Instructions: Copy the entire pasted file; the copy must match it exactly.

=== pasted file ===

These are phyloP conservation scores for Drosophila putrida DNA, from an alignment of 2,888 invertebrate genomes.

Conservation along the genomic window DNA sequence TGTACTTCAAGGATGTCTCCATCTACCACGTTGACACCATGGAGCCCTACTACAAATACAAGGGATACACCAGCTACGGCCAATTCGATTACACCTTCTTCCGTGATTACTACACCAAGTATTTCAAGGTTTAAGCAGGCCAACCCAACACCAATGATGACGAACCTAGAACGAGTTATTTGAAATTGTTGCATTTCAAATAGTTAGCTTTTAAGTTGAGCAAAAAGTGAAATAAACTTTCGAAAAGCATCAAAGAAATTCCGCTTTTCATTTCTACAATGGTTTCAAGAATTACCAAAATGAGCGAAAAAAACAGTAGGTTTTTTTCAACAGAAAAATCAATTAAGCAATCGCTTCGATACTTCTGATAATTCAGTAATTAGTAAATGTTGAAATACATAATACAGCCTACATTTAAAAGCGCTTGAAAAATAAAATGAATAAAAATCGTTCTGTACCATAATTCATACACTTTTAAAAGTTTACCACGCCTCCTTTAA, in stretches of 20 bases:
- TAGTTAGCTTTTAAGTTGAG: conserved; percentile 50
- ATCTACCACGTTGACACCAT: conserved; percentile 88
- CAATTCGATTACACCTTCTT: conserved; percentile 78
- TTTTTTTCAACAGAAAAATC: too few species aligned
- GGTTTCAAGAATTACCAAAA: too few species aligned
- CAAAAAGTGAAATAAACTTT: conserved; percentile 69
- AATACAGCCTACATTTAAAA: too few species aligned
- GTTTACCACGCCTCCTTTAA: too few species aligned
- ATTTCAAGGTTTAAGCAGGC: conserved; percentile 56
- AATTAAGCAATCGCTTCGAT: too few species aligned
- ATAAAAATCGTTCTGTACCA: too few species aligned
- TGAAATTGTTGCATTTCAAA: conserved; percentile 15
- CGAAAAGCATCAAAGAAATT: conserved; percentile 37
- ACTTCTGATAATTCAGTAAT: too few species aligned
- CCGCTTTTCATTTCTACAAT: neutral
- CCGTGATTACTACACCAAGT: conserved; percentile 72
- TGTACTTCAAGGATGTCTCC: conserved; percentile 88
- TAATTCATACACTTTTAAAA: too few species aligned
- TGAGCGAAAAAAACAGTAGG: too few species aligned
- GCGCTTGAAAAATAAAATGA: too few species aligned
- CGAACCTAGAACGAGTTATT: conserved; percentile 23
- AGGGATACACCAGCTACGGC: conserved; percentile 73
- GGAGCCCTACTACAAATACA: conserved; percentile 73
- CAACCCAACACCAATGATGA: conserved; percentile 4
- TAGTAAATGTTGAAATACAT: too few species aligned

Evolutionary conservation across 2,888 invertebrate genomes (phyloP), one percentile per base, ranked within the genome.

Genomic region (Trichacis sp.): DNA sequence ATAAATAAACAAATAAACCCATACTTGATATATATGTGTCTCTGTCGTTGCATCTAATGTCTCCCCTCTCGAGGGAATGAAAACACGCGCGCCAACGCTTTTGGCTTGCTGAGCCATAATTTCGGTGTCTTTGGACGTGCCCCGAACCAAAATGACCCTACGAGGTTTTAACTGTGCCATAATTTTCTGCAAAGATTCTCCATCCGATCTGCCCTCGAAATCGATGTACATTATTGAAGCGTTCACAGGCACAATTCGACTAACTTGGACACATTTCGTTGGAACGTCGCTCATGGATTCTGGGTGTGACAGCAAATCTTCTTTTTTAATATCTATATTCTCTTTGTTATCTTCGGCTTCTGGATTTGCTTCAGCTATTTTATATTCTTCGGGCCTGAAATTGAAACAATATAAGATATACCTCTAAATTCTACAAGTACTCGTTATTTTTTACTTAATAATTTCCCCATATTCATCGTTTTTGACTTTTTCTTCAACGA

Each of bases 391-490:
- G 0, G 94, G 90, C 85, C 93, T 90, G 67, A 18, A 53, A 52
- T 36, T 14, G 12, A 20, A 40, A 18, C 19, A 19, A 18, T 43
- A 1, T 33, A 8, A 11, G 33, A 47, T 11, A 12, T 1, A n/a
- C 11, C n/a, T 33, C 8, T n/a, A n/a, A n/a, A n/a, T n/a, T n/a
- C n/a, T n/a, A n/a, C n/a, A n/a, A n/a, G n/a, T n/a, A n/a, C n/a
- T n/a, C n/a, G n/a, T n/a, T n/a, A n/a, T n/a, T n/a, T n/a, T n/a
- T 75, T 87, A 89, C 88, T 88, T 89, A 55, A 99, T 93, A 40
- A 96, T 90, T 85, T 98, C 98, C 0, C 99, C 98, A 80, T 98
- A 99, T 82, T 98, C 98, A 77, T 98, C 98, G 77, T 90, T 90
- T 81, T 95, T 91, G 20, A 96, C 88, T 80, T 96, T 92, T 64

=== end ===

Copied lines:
These are phyloP conservation scores for Drosophila putrida DNA, from an alignment of 2,888 invertebrate genomes.

Conservation along the genomic window DNA sequence TGTACTTCAAGGATGTCTCCATCTACCACGTTGACACCATGGAGCCCTACTACAAATACAAGGGATACACCAGCTACGGCCAATTCGATTACACCTTCTTCCGTGATTACTACACCAAGTATTTCAAGGTTTAAGCAGGCCAACCCAACACCAATGATGACGAACCTAGAACGAGTTATTTGAAATTGTTGCATTTCAAATAGTTAGCTTTTAAGTTGAGCAAAAAGTGAAATAAACTTTCGAAAAGCATCAAAGAAATTCCGCTTTTCATTTCTACAATGGTTTCAAGAATTACCAAAATGAGCGAAAAAAACAGTAGGTTTTTTTCAACAGAAAAATCAATTAAGCAATCGCTTCGATACTTCTGATAATTCAGTAATTAGTAAATGTTGAAATACATAATACAGCCTACATTTAAAAGCGCTTGAAAAATAAAATGAATAAAAATCGTTCTGTACCATAATTCATACACTTTTAAAAGTTTACCACGCCTCCTTTAA, in stretches of 20 bases:
- TAGTTAGCTTTTAAGTTGAG: conserved; percentile 50
- ATCTACCACGTTGACACCAT: conserved; percentile 88
- CAATTCGATTACACCTTCTT: conserved; percentile 78
- TTTTTTTCAACAGAAAAATC: too few species aligned
- GGTTTCAAGAATTACCAAAA: too few species aligned
- CAAAAAGTGAAATAAACTTT: conserved; percentile 69
- AATACAGCCTACATTTAAAA: too few species aligned
- GTTTACCACGCCTCCTTTAA: too few species aligned
- ATTTCAAGGTTTAAGCAGGC: conserved; percentile 56
- AATTAAGCAATCGCTTCGAT: too few species aligned
- ATAAAAATCGTTCTGTACCA: too few species aligned
- TGAAATTGTTGCATTTCAAA: conserved; percentile 15
- CGAAAAGCATCAAAGAAATT: conserved; percentile 37
- ACTTCTGATAATTCAGTAAT: too few species aligned
- CCGCTTTTCATTTCTACAAT: neutral
- CCGTGATTACTACACCAAGT: conserved; percentile 72
- TGTACTTCAAGGATGTCTCC: conserved; percentile 88
- TAATTCATACACTTTTAAAA: too few species aligned
- TGAGCGAAAAAAACAGTAGG: too few species aligned
- GCGCTTGAAAAATAAAATGA: too few species aligned
- CGAACCTAGAACGAGTTATT: conserved; percentile 23
- AGGGATACACCAGCTACGGC: conserved; percentile 73
- GGAGCCCTACTACAAATACA: conserved; percentile 73
- CAACCCAACACCAATGATGA: conserved; percentile 4
- TAGTAAATGTTGAAATACAT: too few species aligned

Evolutionary conservation across 2,888 invertebrate genomes (phyloP), one percentile per base, ranked within the genome.

Genomic region (Trichacis sp.): DNA sequence ATAAATAAACAAATAAACCCATACTTGATATATATGTGTCTCTGTCGTTGCATCTAATGTCTCCCCTCTCGAGGGAATGAAAACACGCGCGCCAACGCTTTTGGCTTGCTGAGCCATAATTTCGGTGTCTTTGGACGTGCCCCGAACCAAAATGACCCTACGAGGTTTTAACTGTGCCATAATTTTCTGCAAAGATTCTCCATCCGATCTGCCCTCGAAATCGATGTACATTATTGAAGCGTTCACAGGCACAATTCGACTAACTTGGACACATTTCGTTGGAACGTCGCTCATGGATTCTGGGTGTGACAGCAAATCTTCTTTTTTAATATCTATATTCTCTTTGTTATCTTCGGCTTCTGGATTTGCTTCAGCTATTTTATATTCTTCGGGCCTGAAATTGAAACAATATAAGATATACCTCTAAATTCTACAAGTACTCGTTATTTTTTACTTAATAATTTCCCCATATTCATCGTTTTTGACTTTTTCTTCAACGA

Each of bases 391-490:
- G 0, G 94, G 90, C 85, C 93, T 90, G 67, A 18, A 53, A 52
- T 36, T 14, G 12, A 20, A 40, A 18, C 19, A 19, A 18, T 43
- A 1, T 33, A 8, A 11, G 33, A 47, T 11, A 12, T 1, A n/a
- C 11, C n/a, T 33, C 8, T n/a, A n/a, A n/a, A n/a, T n/a, T n/a
- C n/a, T n/a, A n/a, C n/a, A n/a, A n/a, G n/a, T n/a, A n/a, C n/a
- T n/a, C n/a, G n/a, T n/a, T n/a, A n/a, T n/a, T n/a, T n/a, T n/a
- T 75, T 87, A 89, C 88, T 88, T 89, A 55, A 99, T 93, A 40
- A 96, T 90, T 85, T 98, C 98, C 0, C 99, C 98, A 80, T 98
- A 99, T 82, T 98, C 98, A 77, T 98, C 98, G 77, T 90, T 90
- T 81, T 95, T 91, G 20, A 96, C 88, T 80, T 96, T 92, T 64